Monday, 28 May 2018 16:17

$886m bill: Govt to meet 68% of total cost, farmers 32%

Written by 
Prime Minister Jacinda Ardern and Agriculture and Biosecurity Minister Damien O’Connor. Prime Minister Jacinda Ardern and Agriculture and Biosecurity Minister Damien O’Connor.

The Government has just announced that it will attempt to eradicate Mycoplasma bovis from NZ herds.

Eradication will involve:

- Culling all cattle on all infected properties along with cattle on most restricted properties 

- All infected farms found in future will also be depopulated

- Following depopulation, farms are disinfected and will lie fallow for 60 days after which they can be restocked

- Intensive active surveillance, including testing and tracing, will continue to detect infected herds

- There will be some flexibility for farmers in the timing of culling to offset production losses

- An improved compensation claim process. MPI says a substantial part of a farmer’s claim for culled cows should now take 4-10 days, with a fully verified claim taking 2-3 weeks.

The full cost of phased eradication over 10 years is projected at $886 million. Of this, $16 million is loss of production and is borne by farmers and $870 million is the cost of the response (including compensation to farmers).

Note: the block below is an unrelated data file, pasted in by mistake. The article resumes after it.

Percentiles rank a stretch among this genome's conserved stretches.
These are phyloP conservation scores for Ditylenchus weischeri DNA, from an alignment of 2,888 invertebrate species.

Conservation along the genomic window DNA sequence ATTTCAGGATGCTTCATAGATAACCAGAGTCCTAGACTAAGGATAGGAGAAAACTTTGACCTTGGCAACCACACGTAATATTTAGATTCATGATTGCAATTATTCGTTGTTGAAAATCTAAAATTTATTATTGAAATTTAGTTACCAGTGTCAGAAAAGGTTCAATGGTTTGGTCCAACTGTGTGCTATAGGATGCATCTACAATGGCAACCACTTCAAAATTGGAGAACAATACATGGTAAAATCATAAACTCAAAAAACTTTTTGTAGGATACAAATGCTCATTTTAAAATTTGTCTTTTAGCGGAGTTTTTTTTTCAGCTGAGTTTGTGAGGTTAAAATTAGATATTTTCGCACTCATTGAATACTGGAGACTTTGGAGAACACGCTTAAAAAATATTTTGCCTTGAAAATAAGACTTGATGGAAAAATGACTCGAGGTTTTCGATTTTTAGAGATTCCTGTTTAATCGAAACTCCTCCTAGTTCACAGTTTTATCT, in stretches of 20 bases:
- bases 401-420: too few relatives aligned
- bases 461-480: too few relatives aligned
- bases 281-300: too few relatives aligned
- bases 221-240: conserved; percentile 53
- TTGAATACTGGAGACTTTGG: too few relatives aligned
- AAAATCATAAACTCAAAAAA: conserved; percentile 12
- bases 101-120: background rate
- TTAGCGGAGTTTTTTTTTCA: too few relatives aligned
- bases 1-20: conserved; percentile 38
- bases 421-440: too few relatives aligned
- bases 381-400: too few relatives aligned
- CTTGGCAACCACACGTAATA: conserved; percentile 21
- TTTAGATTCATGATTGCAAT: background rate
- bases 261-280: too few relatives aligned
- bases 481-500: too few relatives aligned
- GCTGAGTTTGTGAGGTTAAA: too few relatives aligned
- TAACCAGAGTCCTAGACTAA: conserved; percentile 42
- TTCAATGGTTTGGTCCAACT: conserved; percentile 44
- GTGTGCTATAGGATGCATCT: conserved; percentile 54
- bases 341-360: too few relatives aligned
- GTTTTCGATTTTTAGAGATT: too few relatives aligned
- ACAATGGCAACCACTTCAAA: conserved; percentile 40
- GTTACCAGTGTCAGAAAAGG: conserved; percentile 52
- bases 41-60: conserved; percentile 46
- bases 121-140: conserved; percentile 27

The Government expects to do most of the eradication work in 1-2 years.

Government will meet 68% of this cost and DairyNZ and Beef+Lamb New Zealand will meet 32%.

The alternative option was for long-term management. This was projected at $1.2 billion. Of this, $698 million is the loss of production borne by farmers and $520 million of response costs.

“To not act at all is estimated to cost the industry $1.3 billion in lost production over 10 years, with ongoing productivity losses across our farming sector,” the Govt says.

 

More like this

Media spin could hit beef industry

OPINION: The media spin on the distribution of M. bovis infected herds in New Zealand and the origins of these infections is misleading and could damage the beef industry, especially the seedstock industry.

M. bovis dents hope

Despite a rise in payout and profitability, dairy farmer confidence in Waikato and Bay of Plenty is relatively subdued.

M. bovis reaches Tasman district

A mixed sheep and beef farm near Motueka has been confirmed as the first Mycoplasma bovis infected farm in the Tasman district.

Finding the last M. bovis farm

Most farms infected with Mycoplasma bovis may already have been detected but you must be confident you have got the last one, says MPI veterinarian epidemiologist Andy McFadden.

 
 

» Latest Print Issues Online

Milking It

Milk from the desert

How long does it take a country to build a dairy industry? One year, Qatar would answer.

Milk confusion

North Carolina legislators have made it clear: “If a drink doesn’t come from an animal with hooves, you can’t call…

 
 

» Connect with Dairy News